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1987 3.2 Carrera Motronic DME questions, optimisation?

Not sure if this is opening a can of worms from some of the posts I've found in the search function (About chip modifications specifically, some heated words there!!) but I have some questions about the Motronic DME ECU used in the 1987 onwards 3.2 Carrera both RoW and USA specification. I am considering optimising the Motronic unit in my own car.

My vehicle is the M298 version for Australia, which basically means it's the USA specification 9.5:1 compression catalysed 930/25 engine with connector terminal 10 connected and jumper terminal 28 installed on the harness.






I've searched the web and this forum but have been unable to find the answers to a few questions so hoping someone can help me.

My car has the Motronic ECU 911.618.111.20 (Bosch 0 261 200 082) and being a 1987 ECU has the 4K chip. I have read on this forum that the 1989 model year ECU has the "Best" performance being its mid range mapping is further optimised over the 1988 and earlier Motronic units.

1. Apart from buying a new ECU, how does one convert the 1987 ECU to run the mapping of this 1989 unit?


2. In Australia, 98RON pump gas is freely available. Bearing that in mind, is there any reason why I wouldn't run the ECU 911.618.111.18 (Bosch 0 261 200 078) which is for the high compression leaded engines?

I assume this unit has more aggressive mapping for fuel enrichment and ignition advance over the M298 specification ECU. Does anyone know? Note: according to the Porsche Technical Specification Book however (Scan of which appears below) the ignition advance at least for performing an advance test appears to be the same irrespective of high compression or catalysed engine Motronic units, weird!)




I am unsure if this leaded high compression ECU mentioned above would be compatible with a catalyst. I suspect it isn't however if one considers the wiring diagram scan, see pins 23 and 24 on the ECU, you can see that this is the terminal for the 02 sensor. At the end of the harness, it is mentioned these terminals are bridged for a unit with no catalyst and the bridge is removed (And the 02 sensor installed for catalyst operation). Note, no mention is made of the ECU applicable to this connection.




3. Does anyone know if this leaded ECU is compatible with a catalyst?

4. Of course, for competition purposes only!..... does removal of the 02 sensor (And replacing it with the associated bridge) change any of the mapping within the DME?

Thank you for any suggestions on how to improve this vehicles performance in the 2,000 to 4,000 rpm range especially, which I thought was pretty good, until I drove a RoW version from the same year. The mid range performance of this leaded version was superior, especially with regards to mid range torque and transition from light throttle openings.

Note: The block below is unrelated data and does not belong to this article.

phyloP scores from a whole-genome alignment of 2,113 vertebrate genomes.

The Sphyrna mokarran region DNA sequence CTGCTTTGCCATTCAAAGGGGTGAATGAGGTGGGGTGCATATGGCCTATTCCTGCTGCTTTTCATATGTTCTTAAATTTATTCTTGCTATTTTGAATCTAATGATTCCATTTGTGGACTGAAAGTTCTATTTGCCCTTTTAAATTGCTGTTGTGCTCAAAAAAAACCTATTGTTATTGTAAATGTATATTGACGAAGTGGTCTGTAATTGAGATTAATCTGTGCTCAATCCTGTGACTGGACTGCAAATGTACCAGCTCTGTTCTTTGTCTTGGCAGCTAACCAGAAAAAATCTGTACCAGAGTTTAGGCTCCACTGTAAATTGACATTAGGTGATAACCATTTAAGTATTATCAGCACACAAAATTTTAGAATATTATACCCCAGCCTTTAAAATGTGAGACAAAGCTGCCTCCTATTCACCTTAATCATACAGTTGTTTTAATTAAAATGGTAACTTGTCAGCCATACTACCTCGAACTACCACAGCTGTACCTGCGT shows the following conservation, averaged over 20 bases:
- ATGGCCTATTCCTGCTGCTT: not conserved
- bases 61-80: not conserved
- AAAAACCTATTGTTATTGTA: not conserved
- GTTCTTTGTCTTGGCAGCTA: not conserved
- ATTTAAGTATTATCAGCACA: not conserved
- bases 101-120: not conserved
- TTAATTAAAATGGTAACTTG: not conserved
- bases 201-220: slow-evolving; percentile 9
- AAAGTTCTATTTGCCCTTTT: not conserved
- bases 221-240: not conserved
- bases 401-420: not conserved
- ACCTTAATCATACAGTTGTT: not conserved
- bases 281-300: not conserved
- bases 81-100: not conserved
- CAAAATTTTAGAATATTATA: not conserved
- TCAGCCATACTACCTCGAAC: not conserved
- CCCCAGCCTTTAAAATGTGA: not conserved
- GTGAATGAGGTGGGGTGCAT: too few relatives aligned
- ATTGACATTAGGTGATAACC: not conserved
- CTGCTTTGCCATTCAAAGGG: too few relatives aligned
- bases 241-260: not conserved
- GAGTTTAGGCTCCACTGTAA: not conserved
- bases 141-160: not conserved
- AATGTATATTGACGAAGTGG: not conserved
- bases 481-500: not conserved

I think that's about all for now and I thank those that have given their time freely to make this forum such an amazing resource.

Regards,

Carl.
Old 08-17-2014, 10:31 PM
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Best advice would be obtained from Steve Wong at 911chips.com.
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Old 08-18-2014, 04:09 AM
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The simple answer is: You should get a stock ROW '89 chip. It has the best mapping of the stock chips. And then there are all sorts of performance chips. Do a search and you'll see a lot of write-ups about the various offers. With regards to ECU hardware there are two major variants out there:

- ECUs with the O2 sensor electronics in place
- ECU's without the O2 sensor electronics in place

To check, you'd best open it up and check the bottom PCB. See here for a European ECU without the components, the empty area is highlighted. This ECU would not process the O2 sensor signal and thus not run in closed-loop no matter what.



Converting from non-O2 sensor electronics is a little more involved but can be done. It's just a lot of work.

The other variant is whether the ECU has the 24-pin socket or the 28-pin socket for the EPROM. Really early boxes had the EPROM soldered in. If it's the 24-pin version this can easily be converted to 28-pin. Then a jumper gets installed to make the ECU run off the EPROM. This will allow running the latest '89 stock chip and a host of aftermarket chips.

Ingo
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Old 08-18-2014, 05:11 AM
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And here is the ECU with the O2 sensor components in place. Note the two raised calibration resistors. This is what you'd find in all U.S. versions and most later R.O.W. versions as well. My guess is Bosch later just made this to reduce variants.

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How about a NoBadDays DualChip for 964 or '95 993
Old 08-18-2014, 05:18 AM
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Question on table labelled 28 above. I have an '89 Carrera that was purchased in Illinois when new. It's now a CA car brought in by previous owner and subsequently sold through CA dealer.